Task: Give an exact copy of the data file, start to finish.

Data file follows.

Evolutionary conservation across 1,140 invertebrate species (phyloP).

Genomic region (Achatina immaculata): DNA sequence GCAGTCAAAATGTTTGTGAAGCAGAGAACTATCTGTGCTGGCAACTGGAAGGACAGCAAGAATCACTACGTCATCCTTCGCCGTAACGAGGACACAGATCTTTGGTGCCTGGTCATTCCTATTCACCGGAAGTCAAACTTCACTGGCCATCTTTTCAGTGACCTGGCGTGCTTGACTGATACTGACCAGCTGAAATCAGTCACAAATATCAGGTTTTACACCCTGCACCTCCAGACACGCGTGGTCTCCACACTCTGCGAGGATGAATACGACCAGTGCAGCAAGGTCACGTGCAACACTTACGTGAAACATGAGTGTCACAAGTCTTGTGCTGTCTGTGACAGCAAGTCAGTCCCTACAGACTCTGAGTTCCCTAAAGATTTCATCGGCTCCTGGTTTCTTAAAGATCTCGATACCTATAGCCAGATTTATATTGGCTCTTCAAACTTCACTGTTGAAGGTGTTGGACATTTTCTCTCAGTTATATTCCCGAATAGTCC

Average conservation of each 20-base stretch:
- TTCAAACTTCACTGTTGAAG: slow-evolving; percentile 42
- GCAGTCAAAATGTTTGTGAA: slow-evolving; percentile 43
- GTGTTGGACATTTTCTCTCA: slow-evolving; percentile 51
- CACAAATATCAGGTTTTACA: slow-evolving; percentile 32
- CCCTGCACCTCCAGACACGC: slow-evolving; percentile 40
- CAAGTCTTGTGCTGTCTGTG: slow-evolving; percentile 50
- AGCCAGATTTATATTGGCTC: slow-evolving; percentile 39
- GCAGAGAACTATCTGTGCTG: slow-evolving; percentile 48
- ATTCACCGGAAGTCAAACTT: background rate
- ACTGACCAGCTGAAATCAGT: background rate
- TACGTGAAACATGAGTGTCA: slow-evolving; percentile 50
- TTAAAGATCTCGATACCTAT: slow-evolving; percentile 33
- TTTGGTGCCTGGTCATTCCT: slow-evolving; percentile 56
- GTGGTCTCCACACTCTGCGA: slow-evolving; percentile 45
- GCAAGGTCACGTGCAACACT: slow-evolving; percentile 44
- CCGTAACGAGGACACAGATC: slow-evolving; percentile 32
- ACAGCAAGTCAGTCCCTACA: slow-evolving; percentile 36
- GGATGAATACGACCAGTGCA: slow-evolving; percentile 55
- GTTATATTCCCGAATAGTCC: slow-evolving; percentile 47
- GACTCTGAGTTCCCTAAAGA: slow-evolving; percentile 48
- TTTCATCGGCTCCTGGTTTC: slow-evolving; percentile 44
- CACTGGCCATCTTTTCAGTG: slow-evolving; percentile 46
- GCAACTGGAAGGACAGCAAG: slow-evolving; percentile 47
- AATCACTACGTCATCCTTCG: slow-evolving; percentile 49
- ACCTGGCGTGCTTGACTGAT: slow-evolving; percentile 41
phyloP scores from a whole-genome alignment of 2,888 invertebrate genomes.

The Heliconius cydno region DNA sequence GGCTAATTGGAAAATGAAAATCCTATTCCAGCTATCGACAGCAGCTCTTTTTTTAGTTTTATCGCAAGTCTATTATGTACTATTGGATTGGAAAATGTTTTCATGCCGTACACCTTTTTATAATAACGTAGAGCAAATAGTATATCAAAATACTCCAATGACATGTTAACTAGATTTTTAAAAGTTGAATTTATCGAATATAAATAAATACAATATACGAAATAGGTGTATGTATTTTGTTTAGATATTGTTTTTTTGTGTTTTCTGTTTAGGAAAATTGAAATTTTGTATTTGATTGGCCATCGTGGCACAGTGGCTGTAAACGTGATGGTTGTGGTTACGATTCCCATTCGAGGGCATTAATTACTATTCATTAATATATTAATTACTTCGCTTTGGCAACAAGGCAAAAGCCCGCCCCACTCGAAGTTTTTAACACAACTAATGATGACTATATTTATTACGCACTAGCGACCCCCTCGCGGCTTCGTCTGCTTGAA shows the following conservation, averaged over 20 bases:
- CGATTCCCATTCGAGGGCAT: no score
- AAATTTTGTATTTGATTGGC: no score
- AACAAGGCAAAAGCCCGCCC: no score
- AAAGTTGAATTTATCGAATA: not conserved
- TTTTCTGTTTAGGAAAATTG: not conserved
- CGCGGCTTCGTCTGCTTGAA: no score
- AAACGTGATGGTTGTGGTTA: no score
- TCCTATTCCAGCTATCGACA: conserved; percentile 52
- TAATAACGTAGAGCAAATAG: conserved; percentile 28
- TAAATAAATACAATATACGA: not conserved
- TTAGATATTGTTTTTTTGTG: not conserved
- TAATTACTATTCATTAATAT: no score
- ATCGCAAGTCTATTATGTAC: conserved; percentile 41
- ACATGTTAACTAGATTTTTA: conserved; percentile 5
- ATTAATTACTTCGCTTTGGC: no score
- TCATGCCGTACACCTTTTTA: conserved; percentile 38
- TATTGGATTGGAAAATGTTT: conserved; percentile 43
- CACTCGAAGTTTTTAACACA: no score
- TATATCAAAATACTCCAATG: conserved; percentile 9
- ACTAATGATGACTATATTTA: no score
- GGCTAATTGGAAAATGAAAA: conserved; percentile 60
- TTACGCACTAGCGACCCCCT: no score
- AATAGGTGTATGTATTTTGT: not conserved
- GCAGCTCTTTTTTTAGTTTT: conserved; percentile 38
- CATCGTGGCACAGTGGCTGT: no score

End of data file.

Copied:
Evolutionary conservation across 1,140 invertebrate species (phyloP).

Genomic region (Achatina immaculata): DNA sequence GCAGTCAAAATGTTTGTGAAGCAGAGAACTATCTGTGCTGGCAACTGGAAGGACAGCAAGAATCACTACGTCATCCTTCGCCGTAACGAGGACACAGATCTTTGGTGCCTGGTCATTCCTATTCACCGGAAGTCAAACTTCACTGGCCATCTTTTCAGTGACCTGGCGTGCTTGACTGATACTGACCAGCTGAAATCAGTCACAAATATCAGGTTTTACACCCTGCACCTCCAGACACGCGTGGTCTCCACACTCTGCGAGGATGAATACGACCAGTGCAGCAAGGTCACGTGCAACACTTACGTGAAACATGAGTGTCACAAGTCTTGTGCTGTCTGTGACAGCAAGTCAGTCCCTACAGACTCTGAGTTCCCTAAAGATTTCATCGGCTCCTGGTTTCTTAAAGATCTCGATACCTATAGCCAGATTTATATTGGCTCTTCAAACTTCACTGTTGAAGGTGTTGGACATTTTCTCTCAGTTATATTCCCGAATAGTCC

Average conservation of each 20-base stretch:
- TTCAAACTTCACTGTTGAAG: slow-evolving; percentile 42
- GCAGTCAAAATGTTTGTGAA: slow-evolving; percentile 43
- GTGTTGGACATTTTCTCTCA: slow-evolving; percentile 51
- CACAAATATCAGGTTTTACA: slow-evolving; percentile 32
- CCCTGCACCTCCAGACACGC: slow-evolving; percentile 40
- CAAGTCTTGTGCTGTCTGTG: slow-evolving; percentile 50
- AGCCAGATTTATATTGGCTC: slow-evolving; percentile 39
- GCAGAGAACTATCTGTGCTG: slow-evolving; percentile 48
- ATTCACCGGAAGTCAAACTT: background rate
- ACTGACCAGCTGAAATCAGT: background rate
- TACGTGAAACATGAGTGTCA: slow-evolving; percentile 50
- TTAAAGATCTCGATACCTAT: slow-evolving; percentile 33
- TTTGGTGCCTGGTCATTCCT: slow-evolving; percentile 56
- GTGGTCTCCACACTCTGCGA: slow-evolving; percentile 45
- GCAAGGTCACGTGCAACACT: slow-evolving; percentile 44
- CCGTAACGAGGACACAGATC: slow-evolving; percentile 32
- ACAGCAAGTCAGTCCCTACA: slow-evolving; percentile 36
- GGATGAATACGACCAGTGCA: slow-evolving; percentile 55
- GTTATATTCCCGAATAGTCC: slow-evolving; percentile 47
- GACTCTGAGTTCCCTAAAGA: slow-evolving; percentile 48
- TTTCATCGGCTCCTGGTTTC: slow-evolving; percentile 44
- CACTGGCCATCTTTTCAGTG: slow-evolving; percentile 46
- GCAACTGGAAGGACAGCAAG: slow-evolving; percentile 47
- AATCACTACGTCATCCTTCG: slow-evolving; percentile 49
- ACCTGGCGTGCTTGACTGAT: slow-evolving; percentile 41
phyloP scores from a whole-genome alignment of 2,888 invertebrate genomes.

The Heliconius cydno region DNA sequence GGCTAATTGGAAAATGAAAATCCTATTCCAGCTATCGACAGCAGCTCTTTTTTTAGTTTTATCGCAAGTCTATTATGTACTATTGGATTGGAAAATGTTTTCATGCCGTACACCTTTTTATAATAACGTAGAGCAAATAGTATATCAAAATACTCCAATGACATGTTAACTAGATTTTTAAAAGTTGAATTTATCGAATATAAATAAATACAATATACGAAATAGGTGTATGTATTTTGTTTAGATATTGTTTTTTTGTGTTTTCTGTTTAGGAAAATTGAAATTTTGTATTTGATTGGCCATCGTGGCACAGTGGCTGTAAACGTGATGGTTGTGGTTACGATTCCCATTCGAGGGCATTAATTACTATTCATTAATATATTAATTACTTCGCTTTGGCAACAAGGCAAAAGCCCGCCCCACTCGAAGTTTTTAACACAACTAATGATGACTATATTTATTACGCACTAGCGACCCCCTCGCGGCTTCGTCTGCTTGAA shows the following conservation, averaged over 20 bases:
- CGATTCCCATTCGAGGGCAT: no score
- AAATTTTGTATTTGATTGGC: no score
- AACAAGGCAAAAGCCCGCCC: no score
- AAAGTTGAATTTATCGAATA: not conserved
- TTTTCTGTTTAGGAAAATTG: not conserved
- CGCGGCTTCGTCTGCTTGAA: no score
- AAACGTGATGGTTGTGGTTA: no score
- TCCTATTCCAGCTATCGACA: conserved; percentile 52
- TAATAACGTAGAGCAAATAG: conserved; percentile 28
- TAAATAAATACAATATACGA: not conserved
- TTAGATATTGTTTTTTTGTG: not conserved
- TAATTACTATTCATTAATAT: no score
- ATCGCAAGTCTATTATGTAC: conserved; percentile 41
- ACATGTTAACTAGATTTTTA: conserved; percentile 5
- ATTAATTACTTCGCTTTGGC: no score
- TCATGCCGTACACCTTTTTA: conserved; percentile 38
- TATTGGATTGGAAAATGTTT: conserved; percentile 43
- CACTCGAAGTTTTTAACACA: no score
- TATATCAAAATACTCCAATG: conserved; percentile 9
- ACTAATGATGACTATATTTA: no score
- GGCTAATTGGAAAATGAAAA: conserved; percentile 60
- TTACGCACTAGCGACCCCCT: no score
- AATAGGTGTATGTATTTTGT: not conserved
- GCAGCTCTTTTTTTAGTTTT: conserved; percentile 38
- CATCGTGGCACAGTGGCTGT: no score